A programming language can have different meta models.
An abstract syntax tree (AST) or model, is an instance of a meta model.
Each meta model – and consequently each AST – is more or less appropriate
depending on the task at hand. For instance, the Java meta model of Sun’s
compiler (javac) has been designed and optimized for compilation to bytecode,
while, the main purpose of the Java meta model of the Eclipse IDE (JDT) is to
support different tasks of software development in an integrated manner
(code completion, quick fix of compilation errors, debug, etc.).
Unlike a compiler-based AST (e.g. from javac), the Spoon meta model of Java is
designed to be easily understandable by normal Java developers, so that they can
write their own program analyses and transformations. The Spoon meta model is complete
in the sense that it contains all the required information to derive compilable and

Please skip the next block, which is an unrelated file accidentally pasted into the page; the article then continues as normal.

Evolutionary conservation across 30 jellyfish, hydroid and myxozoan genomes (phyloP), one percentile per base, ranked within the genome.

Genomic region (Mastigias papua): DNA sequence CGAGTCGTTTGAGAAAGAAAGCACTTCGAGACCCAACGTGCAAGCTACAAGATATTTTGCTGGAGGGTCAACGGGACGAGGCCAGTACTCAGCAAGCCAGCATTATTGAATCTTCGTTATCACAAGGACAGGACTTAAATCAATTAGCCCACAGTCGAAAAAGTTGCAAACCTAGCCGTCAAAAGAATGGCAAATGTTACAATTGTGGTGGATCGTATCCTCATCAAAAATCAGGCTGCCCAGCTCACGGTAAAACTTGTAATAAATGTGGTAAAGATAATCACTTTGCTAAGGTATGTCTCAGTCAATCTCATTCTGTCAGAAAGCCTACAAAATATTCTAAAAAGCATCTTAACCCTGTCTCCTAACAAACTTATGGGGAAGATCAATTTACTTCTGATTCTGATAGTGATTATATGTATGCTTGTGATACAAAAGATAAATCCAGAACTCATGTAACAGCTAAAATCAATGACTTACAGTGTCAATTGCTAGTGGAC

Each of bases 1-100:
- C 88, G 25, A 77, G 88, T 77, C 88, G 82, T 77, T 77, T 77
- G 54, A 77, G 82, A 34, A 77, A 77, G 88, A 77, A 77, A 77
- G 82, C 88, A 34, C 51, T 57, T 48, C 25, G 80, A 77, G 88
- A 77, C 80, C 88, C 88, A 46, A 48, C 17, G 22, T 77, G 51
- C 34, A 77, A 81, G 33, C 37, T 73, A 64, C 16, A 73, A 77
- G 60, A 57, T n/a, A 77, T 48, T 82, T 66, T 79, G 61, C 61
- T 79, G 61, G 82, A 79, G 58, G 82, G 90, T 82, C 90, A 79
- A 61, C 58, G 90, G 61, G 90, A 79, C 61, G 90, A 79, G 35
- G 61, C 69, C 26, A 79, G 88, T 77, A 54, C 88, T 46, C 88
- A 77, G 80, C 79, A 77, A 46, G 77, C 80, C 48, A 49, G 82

executable Java programs (hence contains annotations, generics, and method bodies).
The Spoon meta model can be split in three parts.
- The structural part contains the declarations of the program elements, such as
interface, class, variable, method, annotation, and enum declarations.
- The code part contains the executable Java code, such as the one found in method bodies.
- The reference part models the references to program elements (for instance a reference to a type).
As shown in the figure, all elements inherit from
which declares a parent element denoting the containment relation in the source file.
For instance, the parent of a method node is a class node. All names are prefixed by
“CT” which means “compile-time”.
As of Spoon 6.1.0, Spoon metamodel contains
CtModule element to represent a module in Java 9, and
CtModuleDirective to represent the different directives of the module.
The root of the model is then no longer an unnamed package, but an unnamed module.